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Differentials: How low prices for our oil are costing Canadians

Pipeline constraints and lack of market diversity mean Canada is losing out on the value it could get for oil on international markets.

Currently, oil from Western Canada is selling at historically low prices compared to international prices. On November 12, 2018, the international benchmark price for oil, West Texas Intermediate, closed at US$59.03. The price for Western Canadian Select oil, however, stood at a mere US$13.44.

While this differential (i.e. difference in price) is partly due to transportation costs and oil quality differences, a major reason is that Canada simply doesn't have enough pipelines to get its oil to markets that would allow it to gain better prices. Jonathan Stringham, manager of fiscal and economic policy at the Canadian Association of Petroleum Producers explains the problem, how much it is costing Canadians and what needs to be done to fix it.

Video transcript:

Differentials have been very, very high lately, largely due to that we supply a single market and we’re seeing pipeline constraints.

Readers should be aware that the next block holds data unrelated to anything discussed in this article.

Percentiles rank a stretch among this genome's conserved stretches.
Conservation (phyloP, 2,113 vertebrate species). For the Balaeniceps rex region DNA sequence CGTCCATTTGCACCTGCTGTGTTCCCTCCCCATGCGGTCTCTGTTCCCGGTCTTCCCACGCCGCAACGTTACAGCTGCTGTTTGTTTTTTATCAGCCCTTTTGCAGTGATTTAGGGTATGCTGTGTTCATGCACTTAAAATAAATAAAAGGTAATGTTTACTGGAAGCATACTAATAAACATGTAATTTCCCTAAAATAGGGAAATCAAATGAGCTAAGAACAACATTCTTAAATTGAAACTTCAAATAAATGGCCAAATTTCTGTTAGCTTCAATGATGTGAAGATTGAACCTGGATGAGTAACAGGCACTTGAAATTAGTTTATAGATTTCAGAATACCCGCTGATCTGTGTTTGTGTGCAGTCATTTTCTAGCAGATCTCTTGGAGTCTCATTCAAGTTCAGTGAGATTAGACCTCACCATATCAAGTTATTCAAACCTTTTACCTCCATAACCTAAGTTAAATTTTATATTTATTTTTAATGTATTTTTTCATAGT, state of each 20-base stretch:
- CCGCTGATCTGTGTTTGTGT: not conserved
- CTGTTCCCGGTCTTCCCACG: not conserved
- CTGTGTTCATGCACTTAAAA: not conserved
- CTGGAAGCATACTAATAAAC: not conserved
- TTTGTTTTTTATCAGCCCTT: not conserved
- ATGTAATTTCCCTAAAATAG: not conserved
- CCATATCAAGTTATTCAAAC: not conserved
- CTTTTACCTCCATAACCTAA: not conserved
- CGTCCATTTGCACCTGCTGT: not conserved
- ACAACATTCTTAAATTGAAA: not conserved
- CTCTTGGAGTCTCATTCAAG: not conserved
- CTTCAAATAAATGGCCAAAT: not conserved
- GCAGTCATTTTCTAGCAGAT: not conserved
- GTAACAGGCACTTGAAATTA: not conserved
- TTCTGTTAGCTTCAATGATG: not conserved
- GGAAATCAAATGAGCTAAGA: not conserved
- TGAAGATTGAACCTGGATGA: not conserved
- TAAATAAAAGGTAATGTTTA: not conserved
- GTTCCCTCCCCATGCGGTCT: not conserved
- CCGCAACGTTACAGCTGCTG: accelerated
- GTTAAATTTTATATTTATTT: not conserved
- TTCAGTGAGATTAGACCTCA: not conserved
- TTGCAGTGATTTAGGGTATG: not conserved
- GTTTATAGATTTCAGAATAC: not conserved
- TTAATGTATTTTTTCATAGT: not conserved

The single market that we’re supplying is the United States and largely the refining complex of the Midwest. With historic outages in the Midwest, we’re seeing the price that we’re getting substantially discounted to the world price of oil. High differentials are costing Canadians about $30 million a day. 

The impact on Canadians for a high differential is big. It has an impact in terms of foregone royalties, foregone taxes. These are –royalties in particular pay for schools, hospitals, parks that we all enjoy as Albertans and Canadians. The high differential also has an impact in terms of the job impact to this sector as well as the jobs created by this sector.

To ensure Canadians get full value for our resource, we need to diversify our markets. We currently have one market that we supply with our crude oil. We need to be able to supply Asia in particular – China and India – as well as we need to build more pipelines. Pipelines are the most safe and efficient way to transport crude oil to both markets that we’re looking at. 

Canadian oil in global markets is important. Canadians respect the rule of law, environmental stewardship and are very innovative in how they produce this oil.

In this article, Context speaks with:
  • Jonathan Stringham
    Jonathan Stringham Manager, Fiscal and Economic Policy at CAPP